|Forget about that boring PB&J sandwich, stale cookie, and those uneaten apple slices…Lunches at home mean that we can be a little more creative and healthy, even when we’re on a time crunch. Check out these simple yet satisfying lunch recipes that will have your kids asking for seconds!|
Quesadillas with a Twist: Pair this black bean and sweet potato quesadilla with avocado slices, pineapple chunks, and tortilla chips for a healthy (and easy to make) lunch.
Turkey Roll-Ups: If your kid is a fan of the classics, you can’t go wrong with these turkey roll-ups. Pack with pretzels, celery sticks dipped in peanut butter, and cinnamon-sprinkled apple slices for a well-balanced meal.
Pasta Salad: If your kids are adventurous, try this California pasta salad, which is loaded with veggies. Pair with some fruit slices for a hearty lunch.
Breakfast for Lunch: Is your kid a fan of brunch? Turn on the skillet and whip up these delicious buttermilk pancakes. Pair with some strawberry slices, a hard-boiled egg, and squeezable yogurt for a delicious meal.
Easy Pizza Pocket: Short on time? Make these easy pizza pockets with a can of refrigerated biscuits, lots of cheese, and pizza toppings of your choice. You can save even more time by buying a jar of pizza sauce. These pair perfectly with a side salad.
Cookie Bars: Ok so these may not be the healthiest option, but they’re certainly better for us than processed cookies. So put the Oreos down and make a fresh batch of cookie bars for the school week! You can’t go wrong with this chocolate chip recipe from Tollhouse.
Having the kids home from school is taking on new meaning these days. That’s why we’ve pulled together some informational links and resources to help you overcome the learning curve that comes with this big change.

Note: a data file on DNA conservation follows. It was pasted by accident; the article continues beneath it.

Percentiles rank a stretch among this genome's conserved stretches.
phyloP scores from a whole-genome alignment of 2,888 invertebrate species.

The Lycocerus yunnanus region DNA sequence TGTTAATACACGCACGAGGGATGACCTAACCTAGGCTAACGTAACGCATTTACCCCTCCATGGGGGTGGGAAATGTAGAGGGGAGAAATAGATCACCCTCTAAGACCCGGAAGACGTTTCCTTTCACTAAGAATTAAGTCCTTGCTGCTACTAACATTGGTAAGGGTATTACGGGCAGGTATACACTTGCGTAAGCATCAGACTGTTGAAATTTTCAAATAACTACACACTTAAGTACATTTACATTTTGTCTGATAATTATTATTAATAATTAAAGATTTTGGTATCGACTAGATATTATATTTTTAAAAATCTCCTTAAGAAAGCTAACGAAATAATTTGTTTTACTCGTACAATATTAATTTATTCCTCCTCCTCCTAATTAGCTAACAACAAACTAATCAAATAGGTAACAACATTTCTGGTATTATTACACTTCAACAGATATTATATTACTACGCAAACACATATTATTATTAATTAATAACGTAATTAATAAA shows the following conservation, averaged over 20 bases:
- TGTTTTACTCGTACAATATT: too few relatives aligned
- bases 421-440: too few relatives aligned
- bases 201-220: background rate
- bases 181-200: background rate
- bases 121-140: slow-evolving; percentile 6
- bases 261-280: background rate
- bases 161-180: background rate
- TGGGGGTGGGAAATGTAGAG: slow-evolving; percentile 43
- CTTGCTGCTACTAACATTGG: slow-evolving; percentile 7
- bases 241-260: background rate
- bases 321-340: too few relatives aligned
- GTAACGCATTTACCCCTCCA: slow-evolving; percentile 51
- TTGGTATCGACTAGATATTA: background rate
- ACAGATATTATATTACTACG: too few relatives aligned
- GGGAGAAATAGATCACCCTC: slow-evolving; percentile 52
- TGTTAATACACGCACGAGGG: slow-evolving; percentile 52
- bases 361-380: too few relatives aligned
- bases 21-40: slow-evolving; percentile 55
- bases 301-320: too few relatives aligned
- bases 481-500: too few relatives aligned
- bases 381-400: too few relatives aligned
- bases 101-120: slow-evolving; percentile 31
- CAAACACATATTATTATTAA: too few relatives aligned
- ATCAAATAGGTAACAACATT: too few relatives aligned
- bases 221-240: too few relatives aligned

1. In this article, the author reaches out to teachers for tips on designing environments at home that are as conducive to learning and discovery as the classrooms they have lovingly created.
2. This article published by Children and Screens shares 10 tips for successfully navigating the new realities of online learning.
3. A recent online article published by Time magazine shares the secrets to keeping your kids happy, busy, and learning during school closures.
4. Julie Mason, a former teacher, and now mother of three and head of content and curriculum at TeacherVision, shares a helpful guide and at-home learning resources for both parents and students.
5. This online article published by The Center for Discovery outlines some safe indoor and outdoor activities for families during Coronavirus.
According to a recent article from Redfin, more than 27% of homebuyers are searching out of town, with Phoenix, Sacramento and Las Vegas being the most popular destinations. The reasoning behind this? The pandemic is causing homebuyers to rethink what they want in a home, with more people relocating to places where they can afford more outdoor space and room for home offices, according to the article. Click here to read the full article.